By Chris Dougherty
CERTIFIED RV TECHNICIAN
I have helped out a number of folks who had destroyed their RVs batteries. What happened? In each case, they discharged during storage, froze and cracked apart.
Most RVs have parasitic drains in their electrical systems. These drains come from various electrical components, like carbon monoxide and propane detectors, car stereos, circuit boards, LED lights, relays, and so on.
Some drains will remain on even if an RV equipped with an OEM battery switch is turned off, to maintain memory in the stereo, and to keep CO and LP detectors operating.
Where this can become an even bigger problem is in freezing weather. Lead Acid batteries will freeze if they lose their charge, which can result in their splitting apart. In any case, when they freeze, they are damaged beyond repair.
If you store your RV with the batteries in it, you should make sure that you have the batteries charging. This can be accomplished using shore power, or a solar charging system. The solar charging system should have a high enough charging rate to overcome the parasitic drains on the system.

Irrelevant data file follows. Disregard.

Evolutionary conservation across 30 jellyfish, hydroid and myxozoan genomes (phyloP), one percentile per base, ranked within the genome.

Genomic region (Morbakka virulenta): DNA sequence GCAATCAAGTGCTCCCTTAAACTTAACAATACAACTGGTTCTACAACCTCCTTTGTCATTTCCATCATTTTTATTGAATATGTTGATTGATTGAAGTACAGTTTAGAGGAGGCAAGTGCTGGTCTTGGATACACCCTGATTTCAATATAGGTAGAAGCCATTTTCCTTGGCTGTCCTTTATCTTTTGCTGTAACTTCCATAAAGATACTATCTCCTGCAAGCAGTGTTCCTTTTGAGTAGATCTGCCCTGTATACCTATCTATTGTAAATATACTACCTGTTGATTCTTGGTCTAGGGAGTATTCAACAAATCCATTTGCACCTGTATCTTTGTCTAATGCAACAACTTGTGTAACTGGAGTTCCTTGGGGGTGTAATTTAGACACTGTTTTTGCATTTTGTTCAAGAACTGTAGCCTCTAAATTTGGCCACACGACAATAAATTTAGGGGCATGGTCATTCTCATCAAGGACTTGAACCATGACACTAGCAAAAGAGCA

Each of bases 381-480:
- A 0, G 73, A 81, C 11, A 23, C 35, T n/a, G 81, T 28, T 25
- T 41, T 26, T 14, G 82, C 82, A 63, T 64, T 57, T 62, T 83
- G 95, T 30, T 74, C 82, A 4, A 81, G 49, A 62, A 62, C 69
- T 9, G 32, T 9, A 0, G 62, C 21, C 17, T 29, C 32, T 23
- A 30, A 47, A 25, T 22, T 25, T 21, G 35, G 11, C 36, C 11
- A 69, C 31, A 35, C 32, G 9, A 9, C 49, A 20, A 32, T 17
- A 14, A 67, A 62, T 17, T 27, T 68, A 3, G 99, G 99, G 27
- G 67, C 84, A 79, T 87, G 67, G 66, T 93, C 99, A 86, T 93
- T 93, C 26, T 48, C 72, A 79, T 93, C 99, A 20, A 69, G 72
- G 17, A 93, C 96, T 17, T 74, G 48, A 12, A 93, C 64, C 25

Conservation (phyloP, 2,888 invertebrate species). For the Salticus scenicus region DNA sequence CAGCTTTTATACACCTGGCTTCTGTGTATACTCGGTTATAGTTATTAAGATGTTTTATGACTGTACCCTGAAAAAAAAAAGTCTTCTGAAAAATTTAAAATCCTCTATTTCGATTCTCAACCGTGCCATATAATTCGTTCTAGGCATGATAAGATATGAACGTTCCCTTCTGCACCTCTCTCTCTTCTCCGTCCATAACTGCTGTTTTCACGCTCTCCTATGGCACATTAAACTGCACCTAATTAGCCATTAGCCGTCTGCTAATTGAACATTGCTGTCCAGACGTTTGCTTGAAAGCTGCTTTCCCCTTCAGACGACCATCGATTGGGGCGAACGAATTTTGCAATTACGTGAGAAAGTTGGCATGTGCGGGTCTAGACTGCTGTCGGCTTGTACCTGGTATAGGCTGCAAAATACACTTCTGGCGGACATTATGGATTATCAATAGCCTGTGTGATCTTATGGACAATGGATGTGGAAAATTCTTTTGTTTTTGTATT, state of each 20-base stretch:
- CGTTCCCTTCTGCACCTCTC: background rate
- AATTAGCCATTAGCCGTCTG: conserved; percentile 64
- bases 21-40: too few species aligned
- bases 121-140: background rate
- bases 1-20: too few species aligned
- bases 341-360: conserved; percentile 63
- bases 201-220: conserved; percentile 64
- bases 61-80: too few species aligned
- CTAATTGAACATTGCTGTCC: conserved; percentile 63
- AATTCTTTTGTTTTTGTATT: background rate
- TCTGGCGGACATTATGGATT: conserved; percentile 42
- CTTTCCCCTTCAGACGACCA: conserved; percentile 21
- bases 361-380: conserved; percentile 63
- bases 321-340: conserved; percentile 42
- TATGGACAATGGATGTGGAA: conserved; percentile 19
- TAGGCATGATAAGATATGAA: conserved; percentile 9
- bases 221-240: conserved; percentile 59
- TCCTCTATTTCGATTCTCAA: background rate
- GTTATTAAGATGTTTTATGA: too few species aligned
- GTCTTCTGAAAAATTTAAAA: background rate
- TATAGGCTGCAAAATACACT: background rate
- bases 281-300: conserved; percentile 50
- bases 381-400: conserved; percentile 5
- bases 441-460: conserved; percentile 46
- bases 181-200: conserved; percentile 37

Regular battery maintenance should continue, including keeping the batteries clean and filled with distilled water.
If, however, you don’t intend to use your unit for a season, it may be better to remove the batteries from the unit, and store them in a climate controlled area on a shelf up off the floor.
Photo by Steven Weppler on Flickr
Chris Dougherty is an RV Certified Technician. He wrote this while serving as the technical editor of RVtravel.com, a position he hold today with Motorhome and Trailer Life magazines.